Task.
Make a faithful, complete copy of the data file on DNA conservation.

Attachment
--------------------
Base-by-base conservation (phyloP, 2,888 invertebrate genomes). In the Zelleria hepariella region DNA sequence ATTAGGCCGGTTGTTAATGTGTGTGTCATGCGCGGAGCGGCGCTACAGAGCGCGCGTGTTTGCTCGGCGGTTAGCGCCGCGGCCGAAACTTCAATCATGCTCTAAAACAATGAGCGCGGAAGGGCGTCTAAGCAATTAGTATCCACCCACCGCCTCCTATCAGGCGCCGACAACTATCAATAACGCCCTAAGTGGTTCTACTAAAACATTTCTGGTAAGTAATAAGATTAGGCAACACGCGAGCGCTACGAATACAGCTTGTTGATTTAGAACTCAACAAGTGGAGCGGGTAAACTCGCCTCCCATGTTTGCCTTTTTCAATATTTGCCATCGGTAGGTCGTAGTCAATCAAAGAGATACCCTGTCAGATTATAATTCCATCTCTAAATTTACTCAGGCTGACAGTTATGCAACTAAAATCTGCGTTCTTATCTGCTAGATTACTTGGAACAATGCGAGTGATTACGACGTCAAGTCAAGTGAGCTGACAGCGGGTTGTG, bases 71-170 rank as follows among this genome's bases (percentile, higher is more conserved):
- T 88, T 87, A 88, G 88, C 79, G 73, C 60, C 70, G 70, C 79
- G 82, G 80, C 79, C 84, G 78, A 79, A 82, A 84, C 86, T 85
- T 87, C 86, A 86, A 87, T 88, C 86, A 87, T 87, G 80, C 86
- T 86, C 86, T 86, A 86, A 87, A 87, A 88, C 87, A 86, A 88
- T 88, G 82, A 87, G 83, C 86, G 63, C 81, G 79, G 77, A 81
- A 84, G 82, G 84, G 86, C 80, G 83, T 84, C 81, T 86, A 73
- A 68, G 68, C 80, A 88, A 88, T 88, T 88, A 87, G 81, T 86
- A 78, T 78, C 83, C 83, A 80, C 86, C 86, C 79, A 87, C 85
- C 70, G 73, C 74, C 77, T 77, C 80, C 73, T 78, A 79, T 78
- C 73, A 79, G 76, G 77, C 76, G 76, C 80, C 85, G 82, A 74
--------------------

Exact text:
Base-by-base conservation (phyloP, 2,888 invertebrate genomes). In the Zelleria hepariella region DNA sequence ATTAGGCCGGTTGTTAATGTGTGTGTCATGCGCGGAGCGGCGCTACAGAGCGCGCGTGTTTGCTCGGCGGTTAGCGCCGCGGCCGAAACTTCAATCATGCTCTAAAACAATGAGCGCGGAAGGGCGTCTAAGCAATTAGTATCCACCCACCGCCTCCTATCAGGCGCCGACAACTATCAATAACGCCCTAAGTGGTTCTACTAAAACATTTCTGGTAAGTAATAAGATTAGGCAACACGCGAGCGCTACGAATACAGCTTGTTGATTTAGAACTCAACAAGTGGAGCGGGTAAACTCGCCTCCCATGTTTGCCTTTTTCAATATTTGCCATCGGTAGGTCGTAGTCAATCAAAGAGATACCCTGTCAGATTATAATTCCATCTCTAAATTTACTCAGGCTGACAGTTATGCAACTAAAATCTGCGTTCTTATCTGCTAGATTACTTGGAACAATGCGAGTGATTACGACGTCAAGTCAAGTGAGCTGACAGCGGGTTGTG, bases 71-170 rank as follows among this genome's bases (percentile, higher is more conserved):
- T 88, T 87, A 88, G 88, C 79, G 73, C 60, C 70, G 70, C 79
- G 82, G 80, C 79, C 84, G 78, A 79, A 82, A 84, C 86, T 85
- T 87, C 86, A 86, A 87, T 88, C 86, A 87, T 87, G 80, C 86
- T 86, C 86, T 86, A 86, A 87, A 87, A 88, C 87, A 86, A 88
- T 88, G 82, A 87, G 83, C 86, G 63, C 81, G 79, G 77, A 81
- A 84, G 82, G 84, G 86, C 80, G 83, T 84, C 81, T 86, A 73
- A 68, G 68, C 80, A 88, A 88, T 88, T 88, A 87, G 81, T 86
- A 78, T 78, C 83, C 83, A 80, C 86, C 86, C 79, A 87, C 85
- C 70, G 73, C 74, C 77, T 77, C 80, C 73, T 78, A 79, T 78
- C 73, A 79, G 76, G 77, C 76, G 76, C 80, C 85, G 82, A 74